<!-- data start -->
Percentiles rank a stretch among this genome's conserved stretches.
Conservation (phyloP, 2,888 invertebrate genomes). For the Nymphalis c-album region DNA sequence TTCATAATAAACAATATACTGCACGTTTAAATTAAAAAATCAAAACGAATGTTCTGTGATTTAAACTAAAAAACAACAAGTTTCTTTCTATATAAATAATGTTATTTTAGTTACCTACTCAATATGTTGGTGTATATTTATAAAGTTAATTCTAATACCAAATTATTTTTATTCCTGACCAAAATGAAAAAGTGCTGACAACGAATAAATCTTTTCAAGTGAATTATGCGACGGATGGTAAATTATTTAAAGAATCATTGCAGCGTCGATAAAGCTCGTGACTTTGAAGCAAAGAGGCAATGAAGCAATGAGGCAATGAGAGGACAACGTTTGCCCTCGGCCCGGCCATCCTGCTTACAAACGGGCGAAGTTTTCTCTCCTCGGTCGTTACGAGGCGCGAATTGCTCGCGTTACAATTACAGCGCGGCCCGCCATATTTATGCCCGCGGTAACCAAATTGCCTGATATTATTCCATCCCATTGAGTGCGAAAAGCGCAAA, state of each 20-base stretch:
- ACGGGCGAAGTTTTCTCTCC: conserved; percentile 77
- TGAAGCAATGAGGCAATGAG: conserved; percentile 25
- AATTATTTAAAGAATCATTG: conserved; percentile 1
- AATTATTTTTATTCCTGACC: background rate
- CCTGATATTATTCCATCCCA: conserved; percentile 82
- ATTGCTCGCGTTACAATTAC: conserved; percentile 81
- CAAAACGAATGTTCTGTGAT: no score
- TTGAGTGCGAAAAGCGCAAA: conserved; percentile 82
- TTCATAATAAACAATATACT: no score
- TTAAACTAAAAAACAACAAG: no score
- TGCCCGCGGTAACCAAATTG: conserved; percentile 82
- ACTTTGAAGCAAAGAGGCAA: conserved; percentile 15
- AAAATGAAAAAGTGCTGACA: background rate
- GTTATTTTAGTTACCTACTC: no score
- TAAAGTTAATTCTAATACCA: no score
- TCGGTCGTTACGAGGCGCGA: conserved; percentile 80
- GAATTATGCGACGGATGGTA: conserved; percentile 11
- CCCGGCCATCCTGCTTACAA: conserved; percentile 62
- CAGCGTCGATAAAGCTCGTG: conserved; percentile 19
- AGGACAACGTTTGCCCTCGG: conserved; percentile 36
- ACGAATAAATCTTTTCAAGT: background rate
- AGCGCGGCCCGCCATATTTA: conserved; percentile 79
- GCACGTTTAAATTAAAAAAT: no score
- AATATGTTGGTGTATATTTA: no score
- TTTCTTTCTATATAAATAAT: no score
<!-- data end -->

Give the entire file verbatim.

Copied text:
Percentiles rank a stretch among this genome's conserved stretches.
Conservation (phyloP, 2,888 invertebrate genomes). For the Nymphalis c-album region DNA sequence TTCATAATAAACAATATACTGCACGTTTAAATTAAAAAATCAAAACGAATGTTCTGTGATTTAAACTAAAAAACAACAAGTTTCTTTCTATATAAATAATGTTATTTTAGTTACCTACTCAATATGTTGGTGTATATTTATAAAGTTAATTCTAATACCAAATTATTTTTATTCCTGACCAAAATGAAAAAGTGCTGACAACGAATAAATCTTTTCAAGTGAATTATGCGACGGATGGTAAATTATTTAAAGAATCATTGCAGCGTCGATAAAGCTCGTGACTTTGAAGCAAAGAGGCAATGAAGCAATGAGGCAATGAGAGGACAACGTTTGCCCTCGGCCCGGCCATCCTGCTTACAAACGGGCGAAGTTTTCTCTCCTCGGTCGTTACGAGGCGCGAATTGCTCGCGTTACAATTACAGCGCGGCCCGCCATATTTATGCCCGCGGTAACCAAATTGCCTGATATTATTCCATCCCATTGAGTGCGAAAAGCGCAAA, state of each 20-base stretch:
- ACGGGCGAAGTTTTCTCTCC: conserved; percentile 77
- TGAAGCAATGAGGCAATGAG: conserved; percentile 25
- AATTATTTAAAGAATCATTG: conserved; percentile 1
- AATTATTTTTATTCCTGACC: background rate
- CCTGATATTATTCCATCCCA: conserved; percentile 82
- ATTGCTCGCGTTACAATTAC: conserved; percentile 81
- CAAAACGAATGTTCTGTGAT: no score
- TTGAGTGCGAAAAGCGCAAA: conserved; percentile 82
- TTCATAATAAACAATATACT: no score
- TTAAACTAAAAAACAACAAG: no score
- TGCCCGCGGTAACCAAATTG: conserved; percentile 82
- ACTTTGAAGCAAAGAGGCAA: conserved; percentile 15
- AAAATGAAAAAGTGCTGACA: background rate
- GTTATTTTAGTTACCTACTC: no score
- TAAAGTTAATTCTAATACCA: no score
- TCGGTCGTTACGAGGCGCGA: conserved; percentile 80
- GAATTATGCGACGGATGGTA: conserved; percentile 11
- CCCGGCCATCCTGCTTACAA: conserved; percentile 62
- CAGCGTCGATAAAGCTCGTG: conserved; percentile 19
- AGGACAACGTTTGCCCTCGG: conserved; percentile 36
- ACGAATAAATCTTTTCAAGT: background rate
- AGCGCGGCCCGCCATATTTA: conserved; percentile 79
- GCACGTTTAAATTAAAAAAT: no score
- AATATGTTGGTGTATATTTA: no score
- TTTCTTTCTATATAAATAAT: no score